A coalition of environmental groups is calling for a permanent voice for Arctic Indigenous communities at the world body that regulates the global maritime industry.
Six Arctic Indigenous leaders from Alaska, Canada, and Russia are expected to travel to London next week to address the International Maritime Organization (IMO) regarding the impacts of shipping on food security in the Arctic Indigenous communities, said Andrew Dumbrille, senior specialist in sustainable shipping at WWF Canada.
“This will be the first time that Arctic Indigenous communities will have the opportunity to talk directly to IMO member states,” Dumbrille said. “Ultimately all us would want permanent status, particularly for Arctic Indigenous communities at the IMO, so they can be party to decisions that are affecting their livelihoods and their food security.”
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Since the beginning of the IMO, Arctic or global Indigenous communities haven’t had a seat at the table at the specialized UN agency, Dumbrille said.
“It’s hard to believe that an international regulator would be putting rules in place and regulations in place without a permanent consultative seat from Indigenous representatives from the Arctic or anywhere else,” Dumbrille said.
The six Indigenous leaders will have a private meeting with IMO Secretary General Kitack Lim to discuss the issue of permanent representation for the Indigenous communities at the world body, Dumbrille said.
They will also get a chance to speak at a panel called “Arctic Voices” convened by a coalition of environmental groups on October 26, he said.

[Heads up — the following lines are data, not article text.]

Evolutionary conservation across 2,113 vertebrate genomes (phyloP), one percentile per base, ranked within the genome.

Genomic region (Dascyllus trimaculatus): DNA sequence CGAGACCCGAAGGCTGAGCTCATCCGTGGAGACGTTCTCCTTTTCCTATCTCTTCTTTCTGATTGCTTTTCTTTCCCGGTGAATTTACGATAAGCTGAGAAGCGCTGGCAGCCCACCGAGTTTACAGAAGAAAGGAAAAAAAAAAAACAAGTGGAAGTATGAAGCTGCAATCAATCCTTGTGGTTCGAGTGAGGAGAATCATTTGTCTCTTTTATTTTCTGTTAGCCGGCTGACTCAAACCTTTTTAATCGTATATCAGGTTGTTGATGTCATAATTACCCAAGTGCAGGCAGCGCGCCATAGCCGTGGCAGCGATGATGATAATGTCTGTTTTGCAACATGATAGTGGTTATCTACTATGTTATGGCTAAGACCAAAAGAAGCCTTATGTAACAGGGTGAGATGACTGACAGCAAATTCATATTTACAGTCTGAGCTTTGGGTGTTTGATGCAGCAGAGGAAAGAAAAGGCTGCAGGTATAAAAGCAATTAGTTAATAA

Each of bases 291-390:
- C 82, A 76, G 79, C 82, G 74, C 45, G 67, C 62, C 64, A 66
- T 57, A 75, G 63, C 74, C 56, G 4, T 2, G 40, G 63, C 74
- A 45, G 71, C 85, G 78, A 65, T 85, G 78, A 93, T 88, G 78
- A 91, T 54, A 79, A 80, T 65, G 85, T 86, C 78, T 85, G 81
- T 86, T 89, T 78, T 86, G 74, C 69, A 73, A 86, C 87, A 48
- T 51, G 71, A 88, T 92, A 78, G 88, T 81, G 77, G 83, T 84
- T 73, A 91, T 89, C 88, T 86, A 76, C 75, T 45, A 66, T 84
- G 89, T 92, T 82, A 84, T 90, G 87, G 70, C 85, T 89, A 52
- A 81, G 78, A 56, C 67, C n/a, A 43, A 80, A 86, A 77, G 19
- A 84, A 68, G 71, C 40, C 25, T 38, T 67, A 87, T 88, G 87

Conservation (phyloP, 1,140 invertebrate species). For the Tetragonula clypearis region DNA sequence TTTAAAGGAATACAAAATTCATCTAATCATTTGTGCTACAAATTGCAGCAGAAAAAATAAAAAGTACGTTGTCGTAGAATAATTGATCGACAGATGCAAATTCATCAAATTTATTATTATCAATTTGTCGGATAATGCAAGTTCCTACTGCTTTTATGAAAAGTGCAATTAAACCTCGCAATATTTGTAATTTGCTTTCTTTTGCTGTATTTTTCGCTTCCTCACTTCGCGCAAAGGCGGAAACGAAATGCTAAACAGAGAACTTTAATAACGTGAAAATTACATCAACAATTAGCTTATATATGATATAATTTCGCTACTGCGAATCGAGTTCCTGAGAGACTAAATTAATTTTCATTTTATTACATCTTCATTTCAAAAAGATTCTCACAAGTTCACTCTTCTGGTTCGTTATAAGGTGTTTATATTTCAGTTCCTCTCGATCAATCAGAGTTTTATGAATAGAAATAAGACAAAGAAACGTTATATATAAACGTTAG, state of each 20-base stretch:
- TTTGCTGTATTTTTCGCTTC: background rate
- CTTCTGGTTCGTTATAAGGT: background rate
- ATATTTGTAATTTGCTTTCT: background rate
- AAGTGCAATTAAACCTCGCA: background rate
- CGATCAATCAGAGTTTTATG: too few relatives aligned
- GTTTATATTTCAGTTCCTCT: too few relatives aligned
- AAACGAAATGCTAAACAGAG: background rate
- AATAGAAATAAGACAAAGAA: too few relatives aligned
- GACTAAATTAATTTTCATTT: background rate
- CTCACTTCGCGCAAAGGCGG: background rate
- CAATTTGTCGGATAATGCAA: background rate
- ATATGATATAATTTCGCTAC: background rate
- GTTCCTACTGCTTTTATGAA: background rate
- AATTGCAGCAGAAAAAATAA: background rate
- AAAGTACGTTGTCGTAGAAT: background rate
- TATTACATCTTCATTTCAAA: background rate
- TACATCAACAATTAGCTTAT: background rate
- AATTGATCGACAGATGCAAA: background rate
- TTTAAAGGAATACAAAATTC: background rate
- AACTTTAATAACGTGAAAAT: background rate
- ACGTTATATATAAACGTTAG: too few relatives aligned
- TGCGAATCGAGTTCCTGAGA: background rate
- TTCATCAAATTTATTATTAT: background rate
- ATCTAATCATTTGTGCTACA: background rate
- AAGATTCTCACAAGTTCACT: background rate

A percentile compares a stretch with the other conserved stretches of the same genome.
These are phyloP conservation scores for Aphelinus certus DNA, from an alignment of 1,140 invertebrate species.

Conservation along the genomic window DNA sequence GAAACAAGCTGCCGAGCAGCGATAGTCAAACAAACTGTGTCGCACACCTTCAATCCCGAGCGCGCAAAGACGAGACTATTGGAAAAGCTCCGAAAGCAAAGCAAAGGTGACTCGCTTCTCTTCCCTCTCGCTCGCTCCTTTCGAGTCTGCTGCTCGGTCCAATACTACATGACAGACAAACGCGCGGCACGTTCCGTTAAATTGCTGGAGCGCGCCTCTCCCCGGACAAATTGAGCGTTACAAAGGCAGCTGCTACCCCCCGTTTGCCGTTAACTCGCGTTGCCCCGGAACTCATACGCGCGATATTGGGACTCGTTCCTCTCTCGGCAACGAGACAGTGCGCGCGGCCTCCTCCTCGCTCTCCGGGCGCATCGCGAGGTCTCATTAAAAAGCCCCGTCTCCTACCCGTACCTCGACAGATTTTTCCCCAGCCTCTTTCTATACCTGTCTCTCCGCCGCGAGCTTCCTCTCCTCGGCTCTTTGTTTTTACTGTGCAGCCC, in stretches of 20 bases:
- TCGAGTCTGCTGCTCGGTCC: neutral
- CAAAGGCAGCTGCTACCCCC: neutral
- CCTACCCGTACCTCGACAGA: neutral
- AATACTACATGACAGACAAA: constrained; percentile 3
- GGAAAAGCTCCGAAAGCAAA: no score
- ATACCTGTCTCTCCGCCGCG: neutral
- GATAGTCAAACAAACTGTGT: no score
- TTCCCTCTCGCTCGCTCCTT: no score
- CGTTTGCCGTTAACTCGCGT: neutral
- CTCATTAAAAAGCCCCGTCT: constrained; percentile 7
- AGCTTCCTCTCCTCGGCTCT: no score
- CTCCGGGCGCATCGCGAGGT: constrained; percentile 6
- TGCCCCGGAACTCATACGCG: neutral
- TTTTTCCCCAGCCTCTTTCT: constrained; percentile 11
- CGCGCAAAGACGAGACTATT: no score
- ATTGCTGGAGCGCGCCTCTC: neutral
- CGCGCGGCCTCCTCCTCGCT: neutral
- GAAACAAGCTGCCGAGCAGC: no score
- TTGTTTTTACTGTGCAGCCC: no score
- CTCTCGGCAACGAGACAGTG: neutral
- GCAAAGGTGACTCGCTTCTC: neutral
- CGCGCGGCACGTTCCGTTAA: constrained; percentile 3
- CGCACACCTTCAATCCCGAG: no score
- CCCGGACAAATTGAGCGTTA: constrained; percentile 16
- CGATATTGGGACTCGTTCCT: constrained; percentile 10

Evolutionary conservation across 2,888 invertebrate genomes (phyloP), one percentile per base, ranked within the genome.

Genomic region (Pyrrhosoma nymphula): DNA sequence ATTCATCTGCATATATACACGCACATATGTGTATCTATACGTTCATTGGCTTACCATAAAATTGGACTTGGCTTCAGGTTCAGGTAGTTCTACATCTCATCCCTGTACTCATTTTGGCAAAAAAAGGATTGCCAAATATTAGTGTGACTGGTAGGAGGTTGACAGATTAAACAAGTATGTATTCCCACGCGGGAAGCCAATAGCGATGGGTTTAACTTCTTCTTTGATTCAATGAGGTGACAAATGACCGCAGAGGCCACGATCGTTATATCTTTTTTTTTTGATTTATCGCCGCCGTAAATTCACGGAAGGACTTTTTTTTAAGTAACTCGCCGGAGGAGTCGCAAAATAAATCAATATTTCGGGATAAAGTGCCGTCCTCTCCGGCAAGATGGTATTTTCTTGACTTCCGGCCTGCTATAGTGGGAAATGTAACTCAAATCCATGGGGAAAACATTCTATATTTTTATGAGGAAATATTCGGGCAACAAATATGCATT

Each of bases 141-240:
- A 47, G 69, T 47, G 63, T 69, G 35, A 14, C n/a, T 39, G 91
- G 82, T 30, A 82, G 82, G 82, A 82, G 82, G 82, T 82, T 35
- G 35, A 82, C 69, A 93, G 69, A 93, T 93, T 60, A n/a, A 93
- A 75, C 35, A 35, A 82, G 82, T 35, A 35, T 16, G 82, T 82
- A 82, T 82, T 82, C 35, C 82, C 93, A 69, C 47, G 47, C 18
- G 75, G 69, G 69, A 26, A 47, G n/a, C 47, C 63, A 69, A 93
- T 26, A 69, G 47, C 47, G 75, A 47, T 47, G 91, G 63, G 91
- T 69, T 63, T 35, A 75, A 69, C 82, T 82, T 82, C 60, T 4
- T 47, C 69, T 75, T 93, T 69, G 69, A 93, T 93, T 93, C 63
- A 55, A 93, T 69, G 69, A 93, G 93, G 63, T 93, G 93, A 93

‘An essential service’
Shipping is an essential service in the Arctic, especially in remote and isolated coastline communities, where it’s the main transportation mode to bring in everything from food items to machinery, construction materials, cars and spare parts, Dumbrille said.
“These communities need goods to survive and shipping allows them to have those goods,” Dumbrille said.
But shipping comes with an environmental impact and a footprint.
Protecting environment and food supply
Whether it’s pollution out of the smokestack, or things like sewage and grey water, or underwater noise, or disturbance, the environmental impacts of shipping affect Arctic Indigenous communities that rely on the marine environment for sustenance, Dumbrill said.
“When a ship is approaching a community, marine mammals tend to exhibit a flee response, they move away from the ship,” Dumbrille said. “These marine mammals are being pushed out of productive areas or areas which the Inuit have traditionally used to hunt, and pushed into unproductive areas or further away from communities, which makes it harder for these communities to access this food supply.”
It’s estimated that about 50 per cent of daily diet of northerners in the Canadian Arctic comes from the sea, he said.
To mitigate the environmental impact of this essential service the marine industry has to come up with proper rules and regulations, Dumbrille said.
“We need times of the year that ships maybe won’t transit in a certain region, during a certain hunting season,” Dumbrille said. “We need to have a better understanding of underwater noise, what can be done about ship noise, which masks and disturbs particularly the marine mammals, and we need rules in place so ships use the least toxic fuels.”